California and the world’s climate are changing, posing an escalated threat to health, well-being, nature, and property. Extreme weather, rising sea levels, shifting snowpack, among other impacts will touch every part of peoples’ lives in the next century. Planning key actions now will help us lessen impacts and cope with changes. Many aspects of the environment face historic displacement. In government at every level, we must work together to safeguard our state. And ultimately, each and every one of us needs to take steps to reduce our own impacts and increase our resilience in the future.
The Safeguarding California Plan provides policy guidance for state decision makers, and is part of continuing efforts to reduce impacts and prepare for climate risks. This plan, which updates the 2009 California Climate Adaptation Strategy, highlights climate risks in nine sectors in California, discusses progress to date, and makes realistic sector-specific recommendations.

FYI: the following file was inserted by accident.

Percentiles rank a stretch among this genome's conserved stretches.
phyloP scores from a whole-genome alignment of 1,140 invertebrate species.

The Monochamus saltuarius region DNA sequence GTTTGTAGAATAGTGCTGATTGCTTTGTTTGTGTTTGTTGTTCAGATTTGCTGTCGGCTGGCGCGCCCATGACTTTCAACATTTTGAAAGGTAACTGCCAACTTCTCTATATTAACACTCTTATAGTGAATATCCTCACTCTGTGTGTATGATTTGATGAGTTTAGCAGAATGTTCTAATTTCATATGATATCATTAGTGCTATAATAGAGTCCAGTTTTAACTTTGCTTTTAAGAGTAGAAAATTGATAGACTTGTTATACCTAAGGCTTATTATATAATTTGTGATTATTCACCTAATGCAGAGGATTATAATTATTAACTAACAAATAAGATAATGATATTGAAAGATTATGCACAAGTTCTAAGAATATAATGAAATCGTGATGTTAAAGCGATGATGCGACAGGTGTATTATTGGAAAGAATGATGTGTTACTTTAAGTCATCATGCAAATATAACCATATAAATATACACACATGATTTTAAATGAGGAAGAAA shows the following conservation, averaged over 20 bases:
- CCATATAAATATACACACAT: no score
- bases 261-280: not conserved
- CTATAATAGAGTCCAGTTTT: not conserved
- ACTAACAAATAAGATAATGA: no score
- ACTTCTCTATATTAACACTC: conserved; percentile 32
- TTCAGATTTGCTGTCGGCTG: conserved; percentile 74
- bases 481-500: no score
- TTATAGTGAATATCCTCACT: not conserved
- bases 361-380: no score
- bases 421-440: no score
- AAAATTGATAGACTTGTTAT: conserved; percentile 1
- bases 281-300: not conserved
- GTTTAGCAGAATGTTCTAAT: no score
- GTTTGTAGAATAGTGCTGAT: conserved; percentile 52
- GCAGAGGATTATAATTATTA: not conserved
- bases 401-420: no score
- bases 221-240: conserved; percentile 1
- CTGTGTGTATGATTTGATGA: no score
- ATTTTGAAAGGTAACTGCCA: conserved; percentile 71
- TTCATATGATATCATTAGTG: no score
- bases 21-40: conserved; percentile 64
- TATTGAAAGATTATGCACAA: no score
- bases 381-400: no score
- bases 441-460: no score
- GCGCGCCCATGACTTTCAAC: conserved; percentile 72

California is a leader in the global effort to fight climate change. The state is pursuing a broad, integrated strategy to reduce greenhouse gas emissions and build the foundation for a new clean energy economy. While these efforts will reduce the magnitude and impact of climate change, they will not prevent it from occurring. Given the potential impacts and the long-term nature of effective planning, it is only prudent to begin preparing for these impacts. Actions needed to meet these challenges will not be cheap, but will cost far less than taking no action.
Every step that we take today helps save valuable resources in the future. To that end, the plan details 11 current efforts already underway. Right now, more extreme fires, storms, and heat waves are costing lives and property damage. State of the art modeling shows that a single extreme winter storm in California could cost on the order of $725 billion – with total direct property losses of nearly $400 billion and devastating impacts to California’s people, economy and natural resources. The health and fiscal consequences are dire. Climate change poses a threat not just to lives and health, but the financial resources of governments and the insurance industry.
More broadly – and likely more costly – are rising seas that threaten our coast, while disappearing snowpack in the Sierra Nevada presents new challenges for our state’s water management. In the near term, we must take practical, affordable steps to maintain our water, power, and transportation infrastructure, and plan for longer term actions as well.